However, our teacher the Rambam [7] did not mention these practices and recorded only the law of the Talmud [8] alone, which is: On the day that the blood stops, she checks herself by only wiping (בקינוח בלבד) ‘that place,’ and if it emerges clean then she begins to count the seven clean days. [9] Such was the practice of the Jewish women of Yemen once upon a time, but it seems that currently they conduct themselves according to the more intensive practice. [10]

The women of the Sefardic tradition, in accordance with the Shulhan Arukh, inspect themselves until the point that the ‘member threshes,’ and the women of the Ashkenazic tradition, in accordance with view of the Rema, inspect themselves only to the point that their fingers naturally reach.”


[1] A hargashah refers to a bodily feeling experienced by a woman that usually accompanies uterine bleeding, including – and most usually – menstruation.

[2] The aharonim refers to rabbinic scholars who wrote after the publication of the Shulhan Arukh (ca. 1500 CE to the present).

[3] The “calendars” being referred to here are the commonly published tables of zemanim (halakhic times) throughout the year. The “shekiah” designated in the majority of such calendars refers to the setting of the sun behind the visible horizon.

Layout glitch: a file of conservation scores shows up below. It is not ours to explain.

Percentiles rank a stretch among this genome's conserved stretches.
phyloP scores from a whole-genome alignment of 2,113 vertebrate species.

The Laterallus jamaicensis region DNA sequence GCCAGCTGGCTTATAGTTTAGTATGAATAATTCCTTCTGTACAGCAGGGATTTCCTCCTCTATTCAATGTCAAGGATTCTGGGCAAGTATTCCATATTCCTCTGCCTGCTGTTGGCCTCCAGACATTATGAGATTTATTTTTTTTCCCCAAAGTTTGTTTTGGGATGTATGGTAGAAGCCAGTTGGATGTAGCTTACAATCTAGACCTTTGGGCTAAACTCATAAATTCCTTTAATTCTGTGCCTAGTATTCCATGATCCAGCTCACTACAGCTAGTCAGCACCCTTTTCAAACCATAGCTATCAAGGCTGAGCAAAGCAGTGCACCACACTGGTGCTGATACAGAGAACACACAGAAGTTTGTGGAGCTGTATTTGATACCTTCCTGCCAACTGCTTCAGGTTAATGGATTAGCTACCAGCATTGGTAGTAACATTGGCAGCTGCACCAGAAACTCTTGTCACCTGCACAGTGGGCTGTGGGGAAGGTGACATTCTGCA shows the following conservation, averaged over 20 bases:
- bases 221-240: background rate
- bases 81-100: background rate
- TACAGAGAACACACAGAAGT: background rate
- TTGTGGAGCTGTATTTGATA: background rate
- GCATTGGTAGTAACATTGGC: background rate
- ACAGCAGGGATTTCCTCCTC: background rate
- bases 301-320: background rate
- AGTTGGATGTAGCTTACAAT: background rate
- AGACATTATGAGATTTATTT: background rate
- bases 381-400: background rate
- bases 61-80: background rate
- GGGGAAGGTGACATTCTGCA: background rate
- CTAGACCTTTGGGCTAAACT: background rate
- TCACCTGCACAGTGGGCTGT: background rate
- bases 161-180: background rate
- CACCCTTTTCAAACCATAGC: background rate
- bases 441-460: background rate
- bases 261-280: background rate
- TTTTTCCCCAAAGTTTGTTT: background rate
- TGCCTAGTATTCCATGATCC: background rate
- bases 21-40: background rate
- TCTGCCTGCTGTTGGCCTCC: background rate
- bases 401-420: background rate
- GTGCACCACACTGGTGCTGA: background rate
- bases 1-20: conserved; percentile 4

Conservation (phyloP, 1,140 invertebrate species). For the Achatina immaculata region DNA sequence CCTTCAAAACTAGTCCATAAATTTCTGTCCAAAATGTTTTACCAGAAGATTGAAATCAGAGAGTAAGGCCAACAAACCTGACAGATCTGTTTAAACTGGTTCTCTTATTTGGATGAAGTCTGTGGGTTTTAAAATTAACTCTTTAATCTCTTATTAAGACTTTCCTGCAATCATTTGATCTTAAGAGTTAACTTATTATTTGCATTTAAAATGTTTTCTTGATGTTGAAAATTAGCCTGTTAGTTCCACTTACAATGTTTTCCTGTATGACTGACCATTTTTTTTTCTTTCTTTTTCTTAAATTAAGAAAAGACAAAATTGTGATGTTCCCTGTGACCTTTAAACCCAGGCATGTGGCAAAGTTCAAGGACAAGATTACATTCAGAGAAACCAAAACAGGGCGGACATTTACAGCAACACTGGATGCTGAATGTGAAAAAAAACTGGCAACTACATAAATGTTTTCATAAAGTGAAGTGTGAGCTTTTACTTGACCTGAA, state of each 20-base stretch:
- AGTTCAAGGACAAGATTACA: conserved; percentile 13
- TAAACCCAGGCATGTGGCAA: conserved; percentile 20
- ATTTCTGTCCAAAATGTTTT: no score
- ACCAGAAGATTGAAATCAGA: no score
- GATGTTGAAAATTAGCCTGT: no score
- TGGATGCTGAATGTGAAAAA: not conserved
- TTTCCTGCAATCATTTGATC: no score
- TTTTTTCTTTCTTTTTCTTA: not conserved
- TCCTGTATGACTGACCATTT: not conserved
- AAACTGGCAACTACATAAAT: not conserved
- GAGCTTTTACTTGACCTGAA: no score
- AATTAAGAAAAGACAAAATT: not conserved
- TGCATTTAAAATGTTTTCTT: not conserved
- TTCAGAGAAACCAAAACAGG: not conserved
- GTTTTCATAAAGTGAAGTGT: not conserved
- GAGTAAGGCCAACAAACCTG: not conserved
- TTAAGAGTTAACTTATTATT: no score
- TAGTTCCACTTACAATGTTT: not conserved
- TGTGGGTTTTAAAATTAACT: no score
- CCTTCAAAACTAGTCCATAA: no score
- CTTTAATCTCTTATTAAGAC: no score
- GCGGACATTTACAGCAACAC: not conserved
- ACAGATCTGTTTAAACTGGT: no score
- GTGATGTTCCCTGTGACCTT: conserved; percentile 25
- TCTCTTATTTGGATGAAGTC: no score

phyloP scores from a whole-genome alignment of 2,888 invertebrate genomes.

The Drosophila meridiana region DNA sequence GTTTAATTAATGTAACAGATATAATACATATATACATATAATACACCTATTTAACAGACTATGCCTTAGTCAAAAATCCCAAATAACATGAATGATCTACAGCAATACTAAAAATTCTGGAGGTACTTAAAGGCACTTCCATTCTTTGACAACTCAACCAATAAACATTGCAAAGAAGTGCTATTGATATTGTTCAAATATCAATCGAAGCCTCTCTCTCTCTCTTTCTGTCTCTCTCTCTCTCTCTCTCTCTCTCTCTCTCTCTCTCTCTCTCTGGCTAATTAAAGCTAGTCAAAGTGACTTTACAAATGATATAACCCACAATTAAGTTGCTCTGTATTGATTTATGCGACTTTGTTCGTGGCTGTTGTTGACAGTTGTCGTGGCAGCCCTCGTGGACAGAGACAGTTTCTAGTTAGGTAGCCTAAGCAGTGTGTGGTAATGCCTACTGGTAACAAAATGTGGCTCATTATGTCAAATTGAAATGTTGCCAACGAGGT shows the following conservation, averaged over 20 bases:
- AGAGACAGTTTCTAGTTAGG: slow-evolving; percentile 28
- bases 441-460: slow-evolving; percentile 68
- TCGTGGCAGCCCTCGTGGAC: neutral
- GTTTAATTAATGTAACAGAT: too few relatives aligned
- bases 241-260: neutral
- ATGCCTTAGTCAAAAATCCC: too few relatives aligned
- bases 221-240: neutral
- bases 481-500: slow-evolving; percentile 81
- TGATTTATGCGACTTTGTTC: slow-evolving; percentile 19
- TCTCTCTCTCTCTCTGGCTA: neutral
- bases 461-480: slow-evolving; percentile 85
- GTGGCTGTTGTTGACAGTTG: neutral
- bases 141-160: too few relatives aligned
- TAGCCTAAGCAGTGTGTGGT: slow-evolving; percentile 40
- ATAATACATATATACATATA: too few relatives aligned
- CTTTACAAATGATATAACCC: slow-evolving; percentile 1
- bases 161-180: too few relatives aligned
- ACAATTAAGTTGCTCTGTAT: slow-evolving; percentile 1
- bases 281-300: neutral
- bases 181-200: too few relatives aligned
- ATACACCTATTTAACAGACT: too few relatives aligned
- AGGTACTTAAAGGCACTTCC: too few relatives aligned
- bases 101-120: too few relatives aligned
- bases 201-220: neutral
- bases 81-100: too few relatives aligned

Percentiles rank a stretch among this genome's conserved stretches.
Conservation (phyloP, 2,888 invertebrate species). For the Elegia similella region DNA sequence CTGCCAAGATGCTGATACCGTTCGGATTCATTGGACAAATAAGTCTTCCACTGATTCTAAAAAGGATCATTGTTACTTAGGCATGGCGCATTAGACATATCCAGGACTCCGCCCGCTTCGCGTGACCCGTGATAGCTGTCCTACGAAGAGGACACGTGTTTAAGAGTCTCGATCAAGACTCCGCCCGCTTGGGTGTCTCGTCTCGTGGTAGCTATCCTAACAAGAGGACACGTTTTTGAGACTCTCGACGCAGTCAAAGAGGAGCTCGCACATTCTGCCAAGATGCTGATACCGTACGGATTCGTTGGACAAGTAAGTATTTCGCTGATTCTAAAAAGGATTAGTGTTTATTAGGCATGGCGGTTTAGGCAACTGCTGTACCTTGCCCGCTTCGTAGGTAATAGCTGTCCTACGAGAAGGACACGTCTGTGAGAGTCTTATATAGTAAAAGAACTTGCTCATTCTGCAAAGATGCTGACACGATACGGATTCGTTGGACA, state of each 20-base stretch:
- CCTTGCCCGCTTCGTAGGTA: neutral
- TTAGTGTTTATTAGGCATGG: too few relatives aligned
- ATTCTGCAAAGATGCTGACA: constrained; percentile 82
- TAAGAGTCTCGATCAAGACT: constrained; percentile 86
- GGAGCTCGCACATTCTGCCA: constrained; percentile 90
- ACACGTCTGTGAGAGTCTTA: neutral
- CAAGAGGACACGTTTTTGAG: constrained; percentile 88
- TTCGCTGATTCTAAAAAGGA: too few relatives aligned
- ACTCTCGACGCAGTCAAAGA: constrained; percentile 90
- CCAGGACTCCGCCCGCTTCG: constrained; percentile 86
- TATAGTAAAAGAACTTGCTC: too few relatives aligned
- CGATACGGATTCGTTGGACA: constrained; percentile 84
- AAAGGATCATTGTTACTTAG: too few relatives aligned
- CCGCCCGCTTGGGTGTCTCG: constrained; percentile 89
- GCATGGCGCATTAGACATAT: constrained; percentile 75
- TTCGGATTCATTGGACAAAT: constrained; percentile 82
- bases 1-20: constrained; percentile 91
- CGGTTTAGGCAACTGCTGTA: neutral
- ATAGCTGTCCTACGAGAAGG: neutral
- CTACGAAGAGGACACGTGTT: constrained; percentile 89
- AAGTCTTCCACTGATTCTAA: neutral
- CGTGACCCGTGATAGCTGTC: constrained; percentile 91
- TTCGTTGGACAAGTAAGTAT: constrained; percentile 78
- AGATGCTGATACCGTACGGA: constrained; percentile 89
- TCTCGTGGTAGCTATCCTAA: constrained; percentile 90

[4] The phrase “that place” (אותו מקום) is lashon naki for the vagina as it is viewed from without. Lashon naki refers to “erudite language,” i.e. delicate pseudonyms used by scholars when discussing subjects related to sex and sexuality in an effort to imbue the discussion with proper honor and to avoid overly graphic depictions.

[5] As explained above, a mokh refers to a mokh dahuk (מוך דחוק), which is mentioned in the Talmud only in connection to its use as a form of birth control (akin to idea behind the modern contraceptive sponge), but is never mentioned with regard to the laws of family purity. It’s use in this way is a contrivance and a humrah instituted first by the Rashba in his Taharat HaBayit, and later prescribed in the Shulhan Arukh (Yoreh De’ah 196:1).